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I have noticed in the code in my system that someone instantiated an anonymous class as follows

 Class ExampleClass{

     MyObj obj; 

     methodA(new ClassA(){
         @override public void innerMethodA(){

So far so good.
Now, in order to use obj that was declared before the method I usually define it as final.
I don't really understand why but i do because the compiler asks. In this code i see in innerMethodA() the usage of


without final.

My questions :
1. why do I have to put final when I use obj?
2. what is ExampleClass.this ? Notice that ExampleClass is the Class not an instance. then what is the "this"? if it has several instances?
3. What happens if I change the obj while the inner method runs (in my code inner method runs in a loop so I plan on changing it . will it explode?)

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3 Answers 3

up vote 5 down vote accepted
  • You have to use final when you capture the variable of a local variable... not an instance variable of the enclosing class.
  • ExampleClass.this is a reference to the instance of ExampleClass associated with the instance of the subclass of ClassA. In your case, it will be the same as this within methodA.
  • It won't explode - it will just change the value of obj. Think of it as capturing the value of ExampleClass.this (so you can't change that) but you can change the data within the object referred to by ExampleClass.this.
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1. So, should I use every time ExampleClass.this.obj() instead of final? 2. Is it possible to cause a lock when I change its value ? –  rails Apr 28 '11 at 8:55
@user450602: It depends on what you're trying to use. For a local variable, you do need to make the local variable final. As for locking - you should probably make that part of the enclosing class. –  Jon Skeet Apr 28 '11 at 8:58
@user450602: No, I mean exactly what I said. Do you understand the difference between instance variables and local variables? As for the locking part: if changing a value requires a lock to be acquired, you should write a method to do that consistently, and call that method from your inner class. –  Jon Skeet Apr 28 '11 at 9:02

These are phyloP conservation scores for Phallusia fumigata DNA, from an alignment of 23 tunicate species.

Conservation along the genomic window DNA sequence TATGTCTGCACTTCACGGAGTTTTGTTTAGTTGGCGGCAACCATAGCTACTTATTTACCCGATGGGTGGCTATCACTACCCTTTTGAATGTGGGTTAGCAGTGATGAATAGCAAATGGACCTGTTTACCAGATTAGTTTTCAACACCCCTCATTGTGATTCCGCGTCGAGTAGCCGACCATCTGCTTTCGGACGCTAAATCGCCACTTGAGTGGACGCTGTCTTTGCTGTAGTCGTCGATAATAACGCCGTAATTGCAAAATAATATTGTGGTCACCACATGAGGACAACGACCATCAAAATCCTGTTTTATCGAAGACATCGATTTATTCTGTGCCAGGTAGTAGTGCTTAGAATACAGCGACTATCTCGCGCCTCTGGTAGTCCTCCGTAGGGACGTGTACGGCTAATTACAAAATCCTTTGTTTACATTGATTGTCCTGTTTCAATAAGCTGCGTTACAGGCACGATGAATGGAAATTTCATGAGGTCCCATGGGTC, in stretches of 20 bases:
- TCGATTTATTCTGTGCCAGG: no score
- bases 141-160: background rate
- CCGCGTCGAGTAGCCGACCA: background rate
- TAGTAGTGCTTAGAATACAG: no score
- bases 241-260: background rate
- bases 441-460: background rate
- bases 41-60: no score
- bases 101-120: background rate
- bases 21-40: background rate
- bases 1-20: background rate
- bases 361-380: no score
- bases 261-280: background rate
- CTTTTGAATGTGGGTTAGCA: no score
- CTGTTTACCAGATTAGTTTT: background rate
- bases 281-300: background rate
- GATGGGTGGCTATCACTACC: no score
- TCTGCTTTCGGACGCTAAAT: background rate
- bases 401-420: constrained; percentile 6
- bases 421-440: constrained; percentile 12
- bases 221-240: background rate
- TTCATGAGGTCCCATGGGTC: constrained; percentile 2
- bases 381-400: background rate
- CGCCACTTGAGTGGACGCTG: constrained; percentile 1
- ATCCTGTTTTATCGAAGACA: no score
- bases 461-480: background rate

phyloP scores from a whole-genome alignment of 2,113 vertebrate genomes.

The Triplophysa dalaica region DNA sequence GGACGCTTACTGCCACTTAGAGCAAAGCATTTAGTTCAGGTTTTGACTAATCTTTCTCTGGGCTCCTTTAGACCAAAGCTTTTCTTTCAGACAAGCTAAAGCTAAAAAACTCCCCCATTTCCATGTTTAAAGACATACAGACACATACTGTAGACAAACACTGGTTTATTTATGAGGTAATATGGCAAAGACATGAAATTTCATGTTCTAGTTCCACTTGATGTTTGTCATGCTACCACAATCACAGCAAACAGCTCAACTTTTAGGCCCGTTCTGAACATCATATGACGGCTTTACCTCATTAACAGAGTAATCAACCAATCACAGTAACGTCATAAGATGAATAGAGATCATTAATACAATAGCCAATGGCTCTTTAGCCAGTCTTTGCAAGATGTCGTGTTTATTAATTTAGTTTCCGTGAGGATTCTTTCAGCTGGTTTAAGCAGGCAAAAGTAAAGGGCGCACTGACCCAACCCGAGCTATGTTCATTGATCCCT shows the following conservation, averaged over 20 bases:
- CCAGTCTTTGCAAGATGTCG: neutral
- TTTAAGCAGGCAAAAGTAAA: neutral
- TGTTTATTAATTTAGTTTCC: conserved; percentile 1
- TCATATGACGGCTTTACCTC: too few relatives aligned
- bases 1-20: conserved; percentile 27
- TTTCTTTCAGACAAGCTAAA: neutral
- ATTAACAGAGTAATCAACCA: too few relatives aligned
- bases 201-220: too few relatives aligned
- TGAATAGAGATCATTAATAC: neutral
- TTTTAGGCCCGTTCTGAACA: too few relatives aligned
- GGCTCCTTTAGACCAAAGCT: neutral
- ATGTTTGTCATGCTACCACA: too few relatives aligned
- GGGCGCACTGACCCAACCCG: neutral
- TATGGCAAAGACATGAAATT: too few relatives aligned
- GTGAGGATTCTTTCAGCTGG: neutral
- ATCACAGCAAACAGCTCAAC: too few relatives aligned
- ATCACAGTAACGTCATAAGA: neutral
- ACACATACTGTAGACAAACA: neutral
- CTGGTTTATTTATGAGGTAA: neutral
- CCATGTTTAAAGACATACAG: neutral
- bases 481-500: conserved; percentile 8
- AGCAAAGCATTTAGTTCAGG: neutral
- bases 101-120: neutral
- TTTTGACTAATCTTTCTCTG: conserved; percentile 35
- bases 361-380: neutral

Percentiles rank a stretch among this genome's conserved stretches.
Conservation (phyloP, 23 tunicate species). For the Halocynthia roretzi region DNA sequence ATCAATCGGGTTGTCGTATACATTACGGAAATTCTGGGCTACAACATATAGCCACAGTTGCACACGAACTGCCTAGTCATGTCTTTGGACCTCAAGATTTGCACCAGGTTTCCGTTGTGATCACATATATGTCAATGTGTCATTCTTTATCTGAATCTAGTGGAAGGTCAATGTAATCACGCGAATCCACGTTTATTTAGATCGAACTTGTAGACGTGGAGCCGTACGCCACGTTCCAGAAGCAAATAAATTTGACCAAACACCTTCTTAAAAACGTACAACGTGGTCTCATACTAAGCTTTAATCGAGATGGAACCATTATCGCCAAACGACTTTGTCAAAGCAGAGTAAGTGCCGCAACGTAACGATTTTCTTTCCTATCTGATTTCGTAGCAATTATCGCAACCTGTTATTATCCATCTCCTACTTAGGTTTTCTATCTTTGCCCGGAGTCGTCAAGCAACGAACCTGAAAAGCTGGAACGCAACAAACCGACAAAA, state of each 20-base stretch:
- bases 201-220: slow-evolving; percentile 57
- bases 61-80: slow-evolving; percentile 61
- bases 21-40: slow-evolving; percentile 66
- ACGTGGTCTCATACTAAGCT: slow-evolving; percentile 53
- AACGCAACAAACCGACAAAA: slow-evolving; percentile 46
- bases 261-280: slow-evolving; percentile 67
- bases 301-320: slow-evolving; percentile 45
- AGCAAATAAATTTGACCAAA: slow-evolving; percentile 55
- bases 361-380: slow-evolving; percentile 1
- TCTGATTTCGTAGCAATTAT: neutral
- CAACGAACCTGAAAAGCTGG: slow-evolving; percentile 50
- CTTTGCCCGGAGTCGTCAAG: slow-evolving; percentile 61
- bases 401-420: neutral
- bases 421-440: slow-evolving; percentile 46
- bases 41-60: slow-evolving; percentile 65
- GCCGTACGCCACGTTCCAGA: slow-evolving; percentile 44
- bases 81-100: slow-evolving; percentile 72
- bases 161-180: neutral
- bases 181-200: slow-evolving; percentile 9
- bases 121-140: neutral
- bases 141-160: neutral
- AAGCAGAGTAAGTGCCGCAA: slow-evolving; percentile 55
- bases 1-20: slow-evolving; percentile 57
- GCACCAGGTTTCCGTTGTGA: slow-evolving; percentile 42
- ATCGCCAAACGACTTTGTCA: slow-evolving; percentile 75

1. There are no "true" closures (functions that capture scope) in Java. See e.g.http://stackoverflow.com/questions/1299837/cannot-refer-to-a-non-final-variable-inside-an-inner-class-defined-in-a-different
  2. You can use this form to reference ambiguous methods / variables in the scope of "ExampleClass".
  3. You cannot change the reference. What you can do is use an indirection, e.g. a final reference to an object that can swap it's values. An example would be the class of Atomic value holders, e.g. AtomicReference.
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thanks for the link –  rails Apr 28 '11 at 8:58
  1. Because, the way you described it, in this case, they are not using ExampleClass.this.obj, they are calling the method ExampleClass.this.obj().

  2. ExampleClass.this refers to the encapsulating instance of ExampleClass in which this ClassA instance is instantiated.

  3. Not necessarily.

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